Resale prices of Singapore non-landed private residential properties picked up slightly in September after a previous tepid month, while volume of sales inched down further from August, according to monthly figures from real estate portal SRX Property released on Tuesday.
Overall condominium resale prices rose 0.8 per cent in September from a year ago.
All regions also saw higher prices year on year. The core central region (CCR) posted the biggest increase of 1.8 per cent, followed by the suburbs or outside central region (OCR) which recorded a 0.6 per cent rise. Prices in the city fringes or rest of central region (RCR) were up 0.2 per cent.
Month on month, overall condo resale prices also edged up, gaining 0.2 per cent from August, when prices had been flat from July.
During Q3, the average of the SRX resale price index dropped by 0.6 per cent quarter on quarter. In contrast, the Urban Redevelopment Authority’s (URA) flash estimate for its Q3 price index for non-landed private homes moved in the opposite direction – rising 1.7 per cent from Q2, continuing a steady price recovery.
“This could indicate a decoupling of prices in the primary and secondary private housing markets,” said Nicholas Mak, head of research and consultancy at ERA Realty. The URA price index measures the overall private residential property price trend, including both the primary and secondary markets.
“The price downtrend in the secondary market as shown by SRX’s resale index means that prices in the primary market would have increased significantly, resulting in the growth in the overall residential property price index, as shown by the URA’s Q3 data,” Mr Mak said.
This decoupling of prices in the primary and secondary markets is expected to continue in 2020 as new residential projects are launched at new benchmark prices. For the whole of 2019, the overall private housing price index is forecast to rise by 2 to 2.5 per cent year on year, while the resale price increase would also increase, but by a more modest 1 to 1.5 per cent year on year, Mr Mak noted.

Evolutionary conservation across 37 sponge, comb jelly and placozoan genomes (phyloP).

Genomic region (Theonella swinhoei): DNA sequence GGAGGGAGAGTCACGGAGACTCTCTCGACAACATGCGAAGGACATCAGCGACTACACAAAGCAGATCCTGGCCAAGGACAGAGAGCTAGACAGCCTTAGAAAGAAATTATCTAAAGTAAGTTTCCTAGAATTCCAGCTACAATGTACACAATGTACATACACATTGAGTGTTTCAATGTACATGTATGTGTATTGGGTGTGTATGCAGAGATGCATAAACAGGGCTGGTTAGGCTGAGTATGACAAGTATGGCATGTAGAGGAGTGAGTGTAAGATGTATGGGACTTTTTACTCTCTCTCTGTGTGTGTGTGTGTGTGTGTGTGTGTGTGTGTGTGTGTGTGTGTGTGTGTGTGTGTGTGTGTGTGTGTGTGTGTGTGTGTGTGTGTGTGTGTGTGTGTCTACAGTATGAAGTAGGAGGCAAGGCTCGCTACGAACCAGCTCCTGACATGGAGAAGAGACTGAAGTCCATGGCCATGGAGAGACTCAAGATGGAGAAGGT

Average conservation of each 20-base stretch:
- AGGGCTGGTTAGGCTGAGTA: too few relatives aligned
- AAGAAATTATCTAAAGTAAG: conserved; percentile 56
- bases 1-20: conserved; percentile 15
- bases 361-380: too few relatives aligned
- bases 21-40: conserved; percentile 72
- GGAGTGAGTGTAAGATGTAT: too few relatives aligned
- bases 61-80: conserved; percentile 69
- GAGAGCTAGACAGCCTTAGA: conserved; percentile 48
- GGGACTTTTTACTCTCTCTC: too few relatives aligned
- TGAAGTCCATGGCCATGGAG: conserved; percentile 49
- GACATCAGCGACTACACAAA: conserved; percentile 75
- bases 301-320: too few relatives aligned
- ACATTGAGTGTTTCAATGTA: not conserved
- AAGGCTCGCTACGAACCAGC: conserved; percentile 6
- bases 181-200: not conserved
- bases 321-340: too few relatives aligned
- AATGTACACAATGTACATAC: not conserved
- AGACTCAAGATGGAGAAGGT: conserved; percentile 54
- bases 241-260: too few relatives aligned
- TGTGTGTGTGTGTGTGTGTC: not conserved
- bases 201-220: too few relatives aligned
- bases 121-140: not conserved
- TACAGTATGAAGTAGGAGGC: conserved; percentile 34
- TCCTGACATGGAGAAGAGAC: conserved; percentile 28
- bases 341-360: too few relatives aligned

In terms of volume of sales, 743 condo units were resold in September, down 1.5 per cent from 754 units transacted in August, according to SRX data.
This is the second consecutive month of decline, as volumes had tumbled 13.6 per cent in August amid the Chinese Hungry Ghost Festival or seventh lunar month which lasted from Aug 1 to 29.
Christine Sun, head of research and consultancy at OrangeTee & Tie, said a recurring seasonal pattern had been observed in previous years. “The number of resale transactions had similarly dipped in September (2015, 2016, 2017, 2018) but risen in October (2015, 2017, 2018),” Ms Sun said.
“Buyers will usually return to the market after the seventh lunar month, but it takes time for the sales to be converted. The transactions may only be reflected about two months later,” she added.
ERA’s Mr Mak also pointed out that there were more private residential projects launched in September, which prevented an increase in transaction volume after the Hungry Ghost Festival lull period.
Some of the new condos launched last month included Avenue South Residences, Meyer Mansion, Cuscaden Reserve and Uptown @ Farrer, Mr Mak said.
Year on year, however, resale volumes were 8.5 per cent higher this September, according to SRX.
Volumes also remained healthy as they were 5.2 per cent higher than the average of 706 units resold in the previous 12-month period starting from September last year.
On a quarterly basis, transactions have risen since Q3 2018, after cooling measures were implemented in July 2018. Based on advanced estimates using SRX data, the total condo resale volume for Q3 2019 may reach 2,378 units, surpassing the 2,336 transactions inked in Q2 2019, OrangeTee’s Ms Sun said. However, Q3 2019’s volume is still lower than those in Q1 and Q2 last year before the cooling measures were implemented. There were 3,742 units and 4,302 units resold in Q1 2018 and Q2 2018 respectively.
The bulk of condo resale volumes in September came from the suburbs or OCR, which accounted for more than half (53.1 per cent) of transactions. The city fringes or RCR made up 28.2 per cent of volume, while 18.7 per cent came from the CCR.
The two most expensive condo units resold last month were located in the CCR, with both changing hands at S$32 million. One was in TwentyOne Angullia Park, which transacted at S$4,146 per square foot (psf), while the other at 3 Orchard-By-The-Park was resold for S$4,638 psf.
In the RCR, the costliest unit resold was in the Caribbean at Keppel Bay, at S$6.3 million. Meanwhile, the highest transacted price in the OCR was S$3.5 million, for a unit at Mandarin Gardens.
SRX’s overall median transaction over X-value (TOX) was negative S$10,000 in September, implying that buyers were underpaying for resale condos by that amount. In August, TOX was also negative S$10,000.
TOX measures how much a buyer is overpaying (positive value) or underpaying (negative value) for a property based on SRX’s computer-generated market value. The data only includes districts with more than 10 resale transactions.
The highest median TOX was recorded at District 9’s Orchard and River Valley, with a positive S$54,000 value. This was followed by District 10’s Tanglin, Holland and Bukit Timah with positive S$30,000 TOX.
The lowest median TOX was seen in District 12’s Balestier and Toa Payoh at a negative S$45,500, followed by District 5’s Buona Vista, West Coast and Clementi with negative S$40,000.